A 2015 study published in Science Magazine estimated that 192 coastal countries in 2010 generated 275 million metric tons of plastic waste. To figure out these numbers, researchers had to connect population density and economic status with global solid waste data. Countries with the highest volume of uncaptured waste correlated directly with waste management systems and population size.

  • Up to 28 billion pounds of that waste find the ocean

    Of those 275 million metric tons of plastic waste, up to an estimated 28 billion pounds of plastic entered the ocean. The 2015 study represents the first report of its kind since scientists first began to discuss oceanic plastic pollution in the 1970s.

  • Plastic pollution hurts the ocean, lakes, rivers, soil, dust, and air

    Commercial production of polyethylene, polyolefins, and polypropylene made plastic mainstream in the 1950s. The high durability of plastic products popularized them among consumers but cost us dearly in environmental degradation. Consumption is the most common risk plastic poses to organisms in nature, according to a February 2019 study by researchers at the University of Queensland and the University of Exeter. Plastic has been found in larvae and adult fish, cetaceans, sea turtles, birds, zooplankton, and marine animals. There is yet to be a study done on ingestion by humans, reptiles, or terrestrial mammals.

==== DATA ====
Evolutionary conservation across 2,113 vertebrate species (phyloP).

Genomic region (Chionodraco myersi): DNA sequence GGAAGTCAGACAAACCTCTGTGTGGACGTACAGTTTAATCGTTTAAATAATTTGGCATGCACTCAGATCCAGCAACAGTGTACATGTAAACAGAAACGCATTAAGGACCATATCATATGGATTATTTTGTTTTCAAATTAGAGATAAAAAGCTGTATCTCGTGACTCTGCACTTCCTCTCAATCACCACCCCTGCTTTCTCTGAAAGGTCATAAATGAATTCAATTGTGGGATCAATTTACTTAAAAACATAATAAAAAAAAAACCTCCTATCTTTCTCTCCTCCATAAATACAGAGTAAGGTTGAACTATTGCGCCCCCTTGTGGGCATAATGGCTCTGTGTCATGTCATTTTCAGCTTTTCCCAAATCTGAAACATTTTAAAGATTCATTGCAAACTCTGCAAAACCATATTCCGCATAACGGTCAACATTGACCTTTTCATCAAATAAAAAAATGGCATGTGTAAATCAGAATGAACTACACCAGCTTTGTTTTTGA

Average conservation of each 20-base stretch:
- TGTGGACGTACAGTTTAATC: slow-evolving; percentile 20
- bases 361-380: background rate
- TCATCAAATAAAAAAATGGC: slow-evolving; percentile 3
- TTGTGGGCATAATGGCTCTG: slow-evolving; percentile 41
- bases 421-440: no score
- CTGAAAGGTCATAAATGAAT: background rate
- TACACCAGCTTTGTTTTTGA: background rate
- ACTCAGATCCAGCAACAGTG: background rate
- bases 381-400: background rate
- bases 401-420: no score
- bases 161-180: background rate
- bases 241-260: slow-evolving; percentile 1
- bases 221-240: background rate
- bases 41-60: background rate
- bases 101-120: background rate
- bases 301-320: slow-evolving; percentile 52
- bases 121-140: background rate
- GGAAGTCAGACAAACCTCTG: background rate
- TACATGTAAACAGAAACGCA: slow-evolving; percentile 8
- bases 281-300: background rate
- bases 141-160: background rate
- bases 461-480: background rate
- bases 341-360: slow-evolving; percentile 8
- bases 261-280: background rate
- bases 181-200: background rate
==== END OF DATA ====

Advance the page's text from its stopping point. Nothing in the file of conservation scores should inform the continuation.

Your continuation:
• Over 11 billion plastic items entangle Pacific coral reefs

    Coral reefs are essential to protecting coastlines and offering habitats for fish and other sea life. Plastic pollution poses significant dangers to reefs, including light deprivation, and significant oxygen depletion.

  • 640 tons of discarded plastic fishing gear annually land in the ocean

    A 2019 Greenpeace report suggests fishing gear represents the biggest source of ocean pollution. In recent decades, fishing gear increasingly is made from plastic, from fishing lines and nets to buckets and traps. The UN’s report puts fishing gear behind land-based river and land runoff and direct dumping among top plastic pollution sources.